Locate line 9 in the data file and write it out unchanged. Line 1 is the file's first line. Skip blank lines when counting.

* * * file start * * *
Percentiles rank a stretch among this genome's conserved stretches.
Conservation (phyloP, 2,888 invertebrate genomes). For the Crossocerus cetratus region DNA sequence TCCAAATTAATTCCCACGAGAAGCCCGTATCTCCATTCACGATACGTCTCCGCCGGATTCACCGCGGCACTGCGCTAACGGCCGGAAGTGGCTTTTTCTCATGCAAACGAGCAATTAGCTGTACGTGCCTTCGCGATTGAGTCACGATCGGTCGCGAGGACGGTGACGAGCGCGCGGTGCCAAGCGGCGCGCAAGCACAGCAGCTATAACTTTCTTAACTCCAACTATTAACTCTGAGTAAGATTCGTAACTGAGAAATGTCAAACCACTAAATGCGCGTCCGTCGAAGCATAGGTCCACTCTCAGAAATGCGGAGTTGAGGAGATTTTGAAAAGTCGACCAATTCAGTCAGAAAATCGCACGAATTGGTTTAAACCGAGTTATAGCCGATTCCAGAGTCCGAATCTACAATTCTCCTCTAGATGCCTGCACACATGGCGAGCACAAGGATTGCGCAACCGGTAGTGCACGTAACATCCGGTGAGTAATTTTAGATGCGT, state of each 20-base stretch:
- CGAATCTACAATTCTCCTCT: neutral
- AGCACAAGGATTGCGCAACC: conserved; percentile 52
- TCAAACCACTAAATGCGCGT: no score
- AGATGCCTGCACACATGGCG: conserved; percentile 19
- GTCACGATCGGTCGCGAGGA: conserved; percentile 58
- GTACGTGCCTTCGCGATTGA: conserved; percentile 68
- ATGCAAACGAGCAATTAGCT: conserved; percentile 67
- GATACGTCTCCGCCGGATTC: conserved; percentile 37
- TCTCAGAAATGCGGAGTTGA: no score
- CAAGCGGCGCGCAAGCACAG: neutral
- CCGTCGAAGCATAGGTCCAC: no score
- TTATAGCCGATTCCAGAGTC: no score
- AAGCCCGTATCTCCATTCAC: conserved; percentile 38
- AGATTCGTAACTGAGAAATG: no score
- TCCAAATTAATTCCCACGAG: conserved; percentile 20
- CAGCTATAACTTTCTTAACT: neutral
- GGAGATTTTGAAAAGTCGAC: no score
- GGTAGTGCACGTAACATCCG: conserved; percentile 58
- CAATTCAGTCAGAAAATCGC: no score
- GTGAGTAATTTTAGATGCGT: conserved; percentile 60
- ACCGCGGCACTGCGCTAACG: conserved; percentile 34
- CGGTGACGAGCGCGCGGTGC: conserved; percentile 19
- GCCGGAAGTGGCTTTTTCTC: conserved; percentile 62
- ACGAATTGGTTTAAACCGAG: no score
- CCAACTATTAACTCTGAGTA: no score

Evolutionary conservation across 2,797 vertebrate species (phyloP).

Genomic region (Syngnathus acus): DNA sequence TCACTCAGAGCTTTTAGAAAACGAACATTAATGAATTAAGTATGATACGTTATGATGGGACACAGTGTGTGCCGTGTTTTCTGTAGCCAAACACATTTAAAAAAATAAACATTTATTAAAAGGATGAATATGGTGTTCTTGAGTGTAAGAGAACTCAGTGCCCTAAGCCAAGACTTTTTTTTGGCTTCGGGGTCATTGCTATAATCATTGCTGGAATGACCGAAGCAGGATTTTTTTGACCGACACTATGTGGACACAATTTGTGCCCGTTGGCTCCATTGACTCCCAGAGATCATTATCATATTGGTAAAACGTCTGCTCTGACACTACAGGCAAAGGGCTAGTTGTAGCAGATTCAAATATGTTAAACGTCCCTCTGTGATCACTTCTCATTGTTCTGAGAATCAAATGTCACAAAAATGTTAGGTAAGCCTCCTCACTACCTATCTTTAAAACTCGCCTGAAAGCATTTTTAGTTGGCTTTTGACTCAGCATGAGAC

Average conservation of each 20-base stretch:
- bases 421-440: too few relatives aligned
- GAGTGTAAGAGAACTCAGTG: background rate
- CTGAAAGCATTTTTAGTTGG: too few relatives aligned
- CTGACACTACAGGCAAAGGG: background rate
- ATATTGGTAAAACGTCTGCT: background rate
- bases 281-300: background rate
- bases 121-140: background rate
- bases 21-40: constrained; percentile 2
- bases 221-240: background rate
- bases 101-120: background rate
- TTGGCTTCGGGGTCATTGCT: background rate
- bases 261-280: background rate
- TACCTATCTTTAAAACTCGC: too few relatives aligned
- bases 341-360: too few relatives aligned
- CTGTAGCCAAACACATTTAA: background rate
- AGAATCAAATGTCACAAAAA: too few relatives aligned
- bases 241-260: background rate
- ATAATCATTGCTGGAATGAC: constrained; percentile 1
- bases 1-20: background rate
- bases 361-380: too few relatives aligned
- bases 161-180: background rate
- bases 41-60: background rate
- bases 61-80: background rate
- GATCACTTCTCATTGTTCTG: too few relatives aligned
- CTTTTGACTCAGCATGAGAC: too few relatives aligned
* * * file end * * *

- ATGCAAACGAGCAATTAGCT: conserved; percentile 67